I’m still assembling large hexagons and starting to lay them out on my queen sized bed to try to decide how I am going to finish off the edges. When I have five more completed I will post them.

Glorious Hexagons: Big Hexagons 1 Through 5

Recently I had to clean up the dining room, which also happens to be my work area for my Glorious Hexagons work. We had company for a week and we needed a place to eat meals.

That left me with no place to cut fabric and no place to glue baste my pieces. I had everything pushed to the side and I thought I was going to get by for a week without stitching, but I failed to realize how strong the urge would be to take up needle and thread.

It seemed that the least messy way to satisfy my urge would be to assemble some of my three inch assembled Glorious Hexagon blocks into a larger hexagon unit. I was only going to make one of these blocks, but after making one I realized that I would assemble the entire quilt using these large blocks. They would provide me with an intermediate step between small block assembly and final quilt construction. They would provide me with a means to insert the colored star units with minimal fuss. They would also save me from having to fiddle with nearly 300 small blocks when it came time to sew the quilt top together. It seemed like a no brainer for me. So I just kept on sewing those large hexagons until I had quite a few. Currently there are eleven finished, one in the works, and four more big block units portioned out into plastic bags ready to assemble.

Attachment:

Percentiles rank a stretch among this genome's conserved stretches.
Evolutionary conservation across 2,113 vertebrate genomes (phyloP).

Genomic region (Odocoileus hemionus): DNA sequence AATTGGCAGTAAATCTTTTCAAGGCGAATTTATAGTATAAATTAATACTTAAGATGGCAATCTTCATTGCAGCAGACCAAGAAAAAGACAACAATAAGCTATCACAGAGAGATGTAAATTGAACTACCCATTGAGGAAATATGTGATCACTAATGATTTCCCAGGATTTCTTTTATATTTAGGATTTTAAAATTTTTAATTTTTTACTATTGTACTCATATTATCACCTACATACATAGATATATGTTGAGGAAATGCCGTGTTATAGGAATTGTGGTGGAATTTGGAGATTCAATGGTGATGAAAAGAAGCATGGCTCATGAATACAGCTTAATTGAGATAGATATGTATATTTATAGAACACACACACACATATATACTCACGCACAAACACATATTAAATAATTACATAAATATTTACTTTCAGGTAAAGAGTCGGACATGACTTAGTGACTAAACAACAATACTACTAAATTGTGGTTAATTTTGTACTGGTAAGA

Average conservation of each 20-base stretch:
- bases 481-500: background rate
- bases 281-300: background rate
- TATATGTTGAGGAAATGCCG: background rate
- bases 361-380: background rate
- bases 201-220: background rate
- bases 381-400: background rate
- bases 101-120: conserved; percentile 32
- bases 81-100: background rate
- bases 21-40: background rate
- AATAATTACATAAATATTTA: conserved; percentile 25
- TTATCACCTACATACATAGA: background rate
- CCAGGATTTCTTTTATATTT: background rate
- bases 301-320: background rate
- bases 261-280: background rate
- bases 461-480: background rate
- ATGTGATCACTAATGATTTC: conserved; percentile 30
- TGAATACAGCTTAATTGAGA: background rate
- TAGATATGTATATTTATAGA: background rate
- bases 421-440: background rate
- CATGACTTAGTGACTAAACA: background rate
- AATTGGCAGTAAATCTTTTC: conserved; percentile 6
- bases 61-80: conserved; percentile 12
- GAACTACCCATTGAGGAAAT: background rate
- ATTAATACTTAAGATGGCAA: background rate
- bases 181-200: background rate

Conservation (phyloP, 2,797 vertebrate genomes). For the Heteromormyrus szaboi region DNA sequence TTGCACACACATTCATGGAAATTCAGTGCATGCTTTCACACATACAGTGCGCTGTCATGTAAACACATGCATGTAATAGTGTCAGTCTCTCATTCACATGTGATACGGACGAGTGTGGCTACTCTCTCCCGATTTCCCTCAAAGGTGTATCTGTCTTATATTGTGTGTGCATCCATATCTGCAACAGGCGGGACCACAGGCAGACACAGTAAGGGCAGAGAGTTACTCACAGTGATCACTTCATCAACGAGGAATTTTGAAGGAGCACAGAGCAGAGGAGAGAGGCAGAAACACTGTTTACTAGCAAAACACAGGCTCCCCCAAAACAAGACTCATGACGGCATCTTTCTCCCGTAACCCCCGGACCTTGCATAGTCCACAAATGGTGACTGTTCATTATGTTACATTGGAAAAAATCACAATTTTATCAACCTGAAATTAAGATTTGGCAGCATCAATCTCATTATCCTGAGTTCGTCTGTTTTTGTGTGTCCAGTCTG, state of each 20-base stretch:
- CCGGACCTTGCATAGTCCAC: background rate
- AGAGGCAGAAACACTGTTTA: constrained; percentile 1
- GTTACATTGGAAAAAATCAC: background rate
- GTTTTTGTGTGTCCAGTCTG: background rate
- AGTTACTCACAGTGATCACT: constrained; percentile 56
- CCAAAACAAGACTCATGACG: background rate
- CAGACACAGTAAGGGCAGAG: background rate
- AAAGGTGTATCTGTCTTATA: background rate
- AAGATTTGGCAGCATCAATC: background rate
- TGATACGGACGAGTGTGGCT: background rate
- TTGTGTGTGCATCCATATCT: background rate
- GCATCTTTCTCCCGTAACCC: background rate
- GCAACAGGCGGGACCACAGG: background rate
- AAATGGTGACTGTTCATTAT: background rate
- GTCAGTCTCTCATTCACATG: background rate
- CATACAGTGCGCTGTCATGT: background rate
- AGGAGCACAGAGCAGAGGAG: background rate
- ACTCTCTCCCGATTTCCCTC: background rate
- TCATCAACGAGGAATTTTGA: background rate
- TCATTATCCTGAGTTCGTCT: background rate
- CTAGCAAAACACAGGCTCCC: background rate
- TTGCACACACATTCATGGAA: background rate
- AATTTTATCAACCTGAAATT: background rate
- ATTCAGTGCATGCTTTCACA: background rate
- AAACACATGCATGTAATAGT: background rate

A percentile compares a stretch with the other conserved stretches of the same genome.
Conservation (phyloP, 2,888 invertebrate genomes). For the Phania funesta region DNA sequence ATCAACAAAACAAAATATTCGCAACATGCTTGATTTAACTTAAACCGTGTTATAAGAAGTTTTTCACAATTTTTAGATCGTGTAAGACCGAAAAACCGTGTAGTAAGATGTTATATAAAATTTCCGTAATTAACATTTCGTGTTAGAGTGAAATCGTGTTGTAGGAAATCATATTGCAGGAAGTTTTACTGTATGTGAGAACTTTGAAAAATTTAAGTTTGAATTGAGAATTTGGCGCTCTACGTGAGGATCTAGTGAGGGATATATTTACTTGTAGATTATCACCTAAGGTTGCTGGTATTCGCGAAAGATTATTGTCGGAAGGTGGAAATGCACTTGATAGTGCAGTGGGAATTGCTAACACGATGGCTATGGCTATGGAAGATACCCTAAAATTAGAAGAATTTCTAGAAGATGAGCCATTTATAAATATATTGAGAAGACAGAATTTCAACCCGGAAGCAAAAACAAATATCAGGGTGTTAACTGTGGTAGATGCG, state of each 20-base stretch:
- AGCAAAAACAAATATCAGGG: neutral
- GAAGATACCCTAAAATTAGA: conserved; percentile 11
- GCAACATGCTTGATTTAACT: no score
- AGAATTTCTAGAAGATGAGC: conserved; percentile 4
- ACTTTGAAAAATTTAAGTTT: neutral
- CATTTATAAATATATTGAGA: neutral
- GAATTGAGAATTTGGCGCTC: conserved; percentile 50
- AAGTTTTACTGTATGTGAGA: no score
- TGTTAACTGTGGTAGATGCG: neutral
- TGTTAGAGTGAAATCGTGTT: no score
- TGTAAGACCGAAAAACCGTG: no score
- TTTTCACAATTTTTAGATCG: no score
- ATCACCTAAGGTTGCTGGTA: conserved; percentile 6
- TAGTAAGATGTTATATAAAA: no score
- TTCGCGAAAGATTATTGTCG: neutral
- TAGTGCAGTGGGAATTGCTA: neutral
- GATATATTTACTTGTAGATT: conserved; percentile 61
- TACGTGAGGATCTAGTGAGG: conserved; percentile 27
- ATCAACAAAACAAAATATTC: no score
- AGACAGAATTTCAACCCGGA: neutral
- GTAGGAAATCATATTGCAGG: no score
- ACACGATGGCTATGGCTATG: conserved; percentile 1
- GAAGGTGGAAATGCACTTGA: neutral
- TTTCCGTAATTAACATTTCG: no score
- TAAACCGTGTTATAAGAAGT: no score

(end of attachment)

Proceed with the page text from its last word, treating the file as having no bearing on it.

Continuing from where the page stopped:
I will be showing the first five blocks in this post..

I came up with the idea of putting together hexagons and triangles in the same configuration as the block named Willa from The New Hexagon book. All of the blocks will use Kona Chocolate for the outer triangles. The inner triangles will change color from block to block. For this block I pieced the inner triangles from very small scraps of a yellow patterned fabric that is a part of the Embracing Horses collection. Each triangle is made up of four smaller triangles which are joined randomly. The outer hexagons are all primarily rust colored and composed of pieces cut from multiple fabrics in the Embracing Horses collection. Looking at the top edge of the central hexagon you can see that the yellow of the triangles melds nicely with the yellow of the hexagon above the bird.